Also known as the “law of demand,” this age-old economic truth means the higher the price, the fewer goods get sold – and vice versa. This is why schemes like price skimming work. You target different market segments at different price points and, consequently, different customers. Be aware that this practice is illegal in some places; unless you offer additional value at higher prices, it may be considered unethical.

This concept, while generally true, doesn’t apply to luxury or perceived high-status goods. In that case, a higher price along with luxury features or scarcity indicates value and can actually spur increased demand.

Manufacturers and retailers tend to sell high-tech goods at different prices as time passes and tech becomes outdated. When new technology is first released, it has a high price, and early adopters snatch it up. However, as newer models come out, the price drops. 

Businesses benefit from the higher per-unit selling price early in the product life cycle; if they continue to innovate and release newer versions, they can keep reaping profits this way while selling older tech at lower prices to price-conscious customers.

3. Economic truth: Price elasticity is relative to demand.

Entrepreneurial truth: You need to find your “pricing sweet spot.”

This concept means there’s an ideal position on the demand curve between elasticity and inelasticity. If a price is too high, you sell so few products that you’d make more money by lowering the price. If the price is too low, you’d make more money by increasing it. 

Entrepreneurs generally know the former – of course you can sell more at a lower price. But they tend to forget that sometimes a higher price means more revenue. Your product’s price elasticity depends on where you are on the demand curve.

TipTip: Many consumers spend time online hunting for the best deals. When crafting your e-commerce marketing strategy, remember that customers have a ready supply of choices. High supply means prices should be on the low side.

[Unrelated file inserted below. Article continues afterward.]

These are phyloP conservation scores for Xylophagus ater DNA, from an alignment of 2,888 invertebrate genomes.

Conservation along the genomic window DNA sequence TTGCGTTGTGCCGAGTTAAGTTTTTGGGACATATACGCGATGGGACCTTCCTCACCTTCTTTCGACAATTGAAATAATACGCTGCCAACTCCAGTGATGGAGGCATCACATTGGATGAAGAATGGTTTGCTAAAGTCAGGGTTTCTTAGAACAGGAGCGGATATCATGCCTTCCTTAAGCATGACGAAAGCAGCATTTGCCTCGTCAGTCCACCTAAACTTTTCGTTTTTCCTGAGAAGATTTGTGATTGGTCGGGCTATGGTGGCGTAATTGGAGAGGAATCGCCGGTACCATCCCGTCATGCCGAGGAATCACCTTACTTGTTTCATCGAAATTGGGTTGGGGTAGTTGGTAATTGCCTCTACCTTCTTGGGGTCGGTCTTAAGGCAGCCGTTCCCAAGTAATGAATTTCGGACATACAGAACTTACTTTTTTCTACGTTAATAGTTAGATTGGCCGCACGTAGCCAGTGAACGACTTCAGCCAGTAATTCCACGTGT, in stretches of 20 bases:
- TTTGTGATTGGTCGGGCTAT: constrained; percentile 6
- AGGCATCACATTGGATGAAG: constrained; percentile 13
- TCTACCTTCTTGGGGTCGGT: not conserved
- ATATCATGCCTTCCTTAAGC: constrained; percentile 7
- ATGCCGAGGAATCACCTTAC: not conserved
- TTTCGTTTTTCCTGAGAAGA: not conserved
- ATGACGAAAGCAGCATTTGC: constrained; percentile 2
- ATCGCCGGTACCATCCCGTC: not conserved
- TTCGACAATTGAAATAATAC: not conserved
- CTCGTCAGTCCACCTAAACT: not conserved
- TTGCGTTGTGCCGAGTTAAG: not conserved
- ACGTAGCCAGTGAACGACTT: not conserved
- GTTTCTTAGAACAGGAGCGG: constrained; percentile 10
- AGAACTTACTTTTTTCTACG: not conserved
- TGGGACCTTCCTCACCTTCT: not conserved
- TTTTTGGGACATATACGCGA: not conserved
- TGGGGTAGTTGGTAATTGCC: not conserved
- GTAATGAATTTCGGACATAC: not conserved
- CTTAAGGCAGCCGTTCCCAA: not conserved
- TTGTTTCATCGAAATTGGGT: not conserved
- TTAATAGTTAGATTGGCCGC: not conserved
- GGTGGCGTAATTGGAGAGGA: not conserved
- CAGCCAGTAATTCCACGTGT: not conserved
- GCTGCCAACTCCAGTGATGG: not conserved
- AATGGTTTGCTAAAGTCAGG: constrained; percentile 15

4. Economic truth: Opportunity costs must be considered in terms of both competitors and customers.

Entrepreneurial truth: Your customers define value in satisfaction, not dollars and cents.

Opportunity cost is the trade-off we all make but sometimes forget to consider rationally. You’re not only competing with other entrepreneurs; you’re also competing with substitute products and the possibility that customers will forgo purchasing anything. For example, if your product makes life more convenient but is priced too high – even if it’s the going market rate – customers may decide the cost isn’t worth the added convenience.

Unless you offer greater value than all other available options, your customers won’t buy your product. That’s why you must understand your unique selling proposition – what sets you apart in the market – and why this matters to your customers. 

You must also assess precisely what’s stopping customers from buying your product. Is it too expensive, difficult to get or hard to use compared to other products? If so, you’ll need to make a change to succeed.